Friday, October 26, 2007

Splitting the Sky

Now that the Intergovernmental Panel on Climate Change (IPCC) and Al Gore have been awarded the Nobel Peace prize, the debate about global warming can shift from whether or not the human population is primarily responsible, to how we should design a solution. The idea that is currently most popular with politicians involves setting a cap on carbon emissions, distributing free permits to corporate polluters, and then allowing them to trade the permits amongst themselves. Since it establishes a free market for pollution rights, this "cap and trade" system is supposed to lead to the most efficient reduction in carbon emissions -- allowing the companies that learn how to reduce their pollution to profit by selling their permits to companies that have more trouble.

It sounds like a reasonable system, and it has even been used successfully in the past to reduce sulphur-dioxide emissions -- the leading cause of acid rain. But it suffers from a fatal flaw: the polluters do not pay the costs of the efficiency improvements, but instead transfer the burden to consumers. A slight modification of this system, popularized by the book "Who Owns the Sky?", divides the pollution permits equally among the population and forces the polluters to purchase them from us! Again the costs are eventually transferred back to us through products and services -- but the average person comes out about even. This has the advantage that it also establishes an incentive for individuals to reduce their pollution-generating consumption: if you drive an efficient car or reduce your overall energy use, you can can earn more from selling your carbon permits than you pay back to the polluters.

On a national level, this modified system seems pretty workable -- but how do we divide pollution rights between countries? The most obvious answer would be to split the sky evenly among the entire population of the planet -- every person gets an equal share. But the obvious answer may not be the best answer, because it effectively rewards countries with large populations -- and population is a major factor in the growth of global warming emissions. What really matters for each country is the relationship between its biocapacity (the natural resources within its borders, and how they are used) and the product of population and consumption (the total drain on those resources). Some countries have more biocapacity than their population consumes, while others have ecological deficits. If the global distribution of carbon permits were based on biocapacity, it would force countries that are far out of balance (whether due to consumption, population, or both) to purchase permits from countries that manage their resources more responsibly. This establishes the right incentives for both consumption and population.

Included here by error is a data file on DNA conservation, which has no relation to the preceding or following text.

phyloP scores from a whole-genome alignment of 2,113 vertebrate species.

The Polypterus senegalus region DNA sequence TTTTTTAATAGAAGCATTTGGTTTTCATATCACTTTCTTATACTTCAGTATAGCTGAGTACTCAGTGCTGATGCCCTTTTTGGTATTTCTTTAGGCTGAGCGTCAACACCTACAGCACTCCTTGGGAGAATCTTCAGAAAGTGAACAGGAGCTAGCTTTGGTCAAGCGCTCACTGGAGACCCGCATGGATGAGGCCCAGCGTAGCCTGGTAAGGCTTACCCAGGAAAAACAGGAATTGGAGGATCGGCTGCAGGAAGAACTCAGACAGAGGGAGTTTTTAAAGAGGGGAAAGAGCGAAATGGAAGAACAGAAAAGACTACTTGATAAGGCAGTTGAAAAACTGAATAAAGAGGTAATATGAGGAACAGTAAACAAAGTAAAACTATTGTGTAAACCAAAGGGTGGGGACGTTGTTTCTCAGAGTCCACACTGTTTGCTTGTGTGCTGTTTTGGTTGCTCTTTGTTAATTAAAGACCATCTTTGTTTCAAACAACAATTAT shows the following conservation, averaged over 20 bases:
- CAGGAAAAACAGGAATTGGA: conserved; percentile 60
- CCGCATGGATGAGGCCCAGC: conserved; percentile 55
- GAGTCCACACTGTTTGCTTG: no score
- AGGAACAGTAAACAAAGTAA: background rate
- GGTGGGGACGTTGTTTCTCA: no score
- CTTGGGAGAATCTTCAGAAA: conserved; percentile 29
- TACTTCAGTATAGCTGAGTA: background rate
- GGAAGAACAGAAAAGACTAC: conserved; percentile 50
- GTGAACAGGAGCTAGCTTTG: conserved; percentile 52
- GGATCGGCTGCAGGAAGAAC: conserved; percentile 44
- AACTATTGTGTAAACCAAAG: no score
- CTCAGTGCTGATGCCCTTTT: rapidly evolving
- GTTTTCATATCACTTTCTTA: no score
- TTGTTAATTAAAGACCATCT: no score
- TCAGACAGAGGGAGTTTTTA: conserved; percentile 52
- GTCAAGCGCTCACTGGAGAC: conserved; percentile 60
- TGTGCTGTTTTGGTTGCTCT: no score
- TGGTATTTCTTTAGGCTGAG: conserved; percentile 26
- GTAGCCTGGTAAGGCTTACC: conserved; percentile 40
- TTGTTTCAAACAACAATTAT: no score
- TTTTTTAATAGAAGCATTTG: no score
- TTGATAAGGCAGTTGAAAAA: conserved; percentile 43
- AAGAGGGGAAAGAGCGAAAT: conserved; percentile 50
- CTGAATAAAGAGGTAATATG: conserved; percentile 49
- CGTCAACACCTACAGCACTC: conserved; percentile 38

With the right system, we can transform our societies and bring them back towards a balance with the resources of the planet. If we start reasonably soon, we might even avoid the most unpleasant consequences of pushing the limits of nature.

Friday, October 5, 2007

Science and Politics

During the U.S. election season, which seems to stretch on forever compared to most modern democracies, it's more difficult than usual to find science in the headlines. I'm fairly certain that good science continues to be produced, with press releases diligently prepared, while presidential hopefuls give stump speeches along the campaign trail. But most of the time, science just doesn't seem to make the cut. The exception to this general rule occurs when science and politics collide -- when the candidates begin to address the issue of government interference in research, where policymakers lose access to unbiased information.

This week, on the 50th anniversary of the launch of the Russian sputnik satellite, one high-profile candidate delivered a speech blasting the current administration's "war on science", and outlined strategies to shield government scientists from political pressure. Recent examples of scientific research being either suppressed or distorted by government managers -- many of whom were appointed more for their loyalty to an ideological agenda than for any expertise in the relevant discipline -- are most obvious in the area of climate change research. But other research areas have also been politicized, including the science of food safety, air quality, and forest management, to name just a few.

As with many issues, politicians are following rather than leading public opinion. The campaign to restore "scientific integrity" to decision making has recently been championed by the Union of Concerned Scientists. This grassroots organization has sponsored surveys of government scientists and circulated a petition, now with more than 12000 signers, to keep politics out of science. On the specific issue of embryonic stem cell research, which has had limited federal funding imposed by the current administration since August 2001, several prominent celebrities have also played an active role. One of the current group of candidates promises a return to "evidence-based decision-making" in the next administration, something most scientists would undoubtedly welcome.

Like oil and water, science and politics simply do not mix. The government might shake things up for awhile, but -- honoring the finest traditions -- science will eventually rise to the top.